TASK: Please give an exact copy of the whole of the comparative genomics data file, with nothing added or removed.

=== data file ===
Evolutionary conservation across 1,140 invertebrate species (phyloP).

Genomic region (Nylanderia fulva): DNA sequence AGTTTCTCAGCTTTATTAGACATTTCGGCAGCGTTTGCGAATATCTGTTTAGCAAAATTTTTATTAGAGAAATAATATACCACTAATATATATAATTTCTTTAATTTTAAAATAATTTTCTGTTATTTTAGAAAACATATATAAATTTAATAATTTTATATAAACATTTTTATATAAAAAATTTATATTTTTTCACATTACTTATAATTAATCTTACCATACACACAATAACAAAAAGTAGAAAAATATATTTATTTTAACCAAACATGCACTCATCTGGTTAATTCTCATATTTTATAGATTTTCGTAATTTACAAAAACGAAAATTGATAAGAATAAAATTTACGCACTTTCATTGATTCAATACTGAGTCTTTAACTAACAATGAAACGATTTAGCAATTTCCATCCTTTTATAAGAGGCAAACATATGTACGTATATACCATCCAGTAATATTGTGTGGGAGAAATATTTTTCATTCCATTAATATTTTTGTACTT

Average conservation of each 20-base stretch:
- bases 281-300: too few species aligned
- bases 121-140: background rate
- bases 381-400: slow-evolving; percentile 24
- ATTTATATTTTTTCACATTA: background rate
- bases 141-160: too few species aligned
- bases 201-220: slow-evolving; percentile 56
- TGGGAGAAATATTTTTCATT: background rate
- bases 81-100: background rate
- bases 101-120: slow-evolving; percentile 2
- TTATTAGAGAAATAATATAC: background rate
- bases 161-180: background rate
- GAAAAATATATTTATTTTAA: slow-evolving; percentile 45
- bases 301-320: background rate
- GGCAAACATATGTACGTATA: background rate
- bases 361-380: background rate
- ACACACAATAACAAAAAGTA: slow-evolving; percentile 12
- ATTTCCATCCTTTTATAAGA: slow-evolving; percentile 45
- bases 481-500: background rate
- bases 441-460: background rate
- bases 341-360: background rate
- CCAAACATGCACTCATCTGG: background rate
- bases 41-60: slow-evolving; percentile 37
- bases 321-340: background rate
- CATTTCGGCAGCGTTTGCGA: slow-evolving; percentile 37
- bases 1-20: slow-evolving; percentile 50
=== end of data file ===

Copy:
Evolutionary conservation across 1,140 invertebrate species (phyloP).

Genomic region (Nylanderia fulva): DNA sequence AGTTTCTCAGCTTTATTAGACATTTCGGCAGCGTTTGCGAATATCTGTTTAGCAAAATTTTTATTAGAGAAATAATATACCACTAATATATATAATTTCTTTAATTTTAAAATAATTTTCTGTTATTTTAGAAAACATATATAAATTTAATAATTTTATATAAACATTTTTATATAAAAAATTTATATTTTTTCACATTACTTATAATTAATCTTACCATACACACAATAACAAAAAGTAGAAAAATATATTTATTTTAACCAAACATGCACTCATCTGGTTAATTCTCATATTTTATAGATTTTCGTAATTTACAAAAACGAAAATTGATAAGAATAAAATTTACGCACTTTCATTGATTCAATACTGAGTCTTTAACTAACAATGAAACGATTTAGCAATTTCCATCCTTTTATAAGAGGCAAACATATGTACGTATATACCATCCAGTAATATTGTGTGGGAGAAATATTTTTCATTCCATTAATATTTTTGTACTT

Average conservation of each 20-base stretch:
- bases 281-300: too few species aligned
- bases 121-140: background rate
- bases 381-400: slow-evolving; percentile 24
- ATTTATATTTTTTCACATTA: background rate
- bases 141-160: too few species aligned
- bases 201-220: slow-evolving; percentile 56
- TGGGAGAAATATTTTTCATT: background rate
- bases 81-100: background rate
- bases 101-120: slow-evolving; percentile 2
- TTATTAGAGAAATAATATAC: background rate
- bases 161-180: background rate
- GAAAAATATATTTATTTTAA: slow-evolving; percentile 45
- bases 301-320: background rate
- GGCAAACATATGTACGTATA: background rate
- bases 361-380: background rate
- ACACACAATAACAAAAAGTA: slow-evolving; percentile 12
- ATTTCCATCCTTTTATAAGA: slow-evolving; percentile 45
- bases 481-500: background rate
- bases 441-460: background rate
- bases 341-360: background rate
- CCAAACATGCACTCATCTGG: background rate
- bases 41-60: slow-evolving; percentile 37
- bases 321-340: background rate
- CATTTCGGCAGCGTTTGCGA: slow-evolving; percentile 37
- bases 1-20: slow-evolving; percentile 50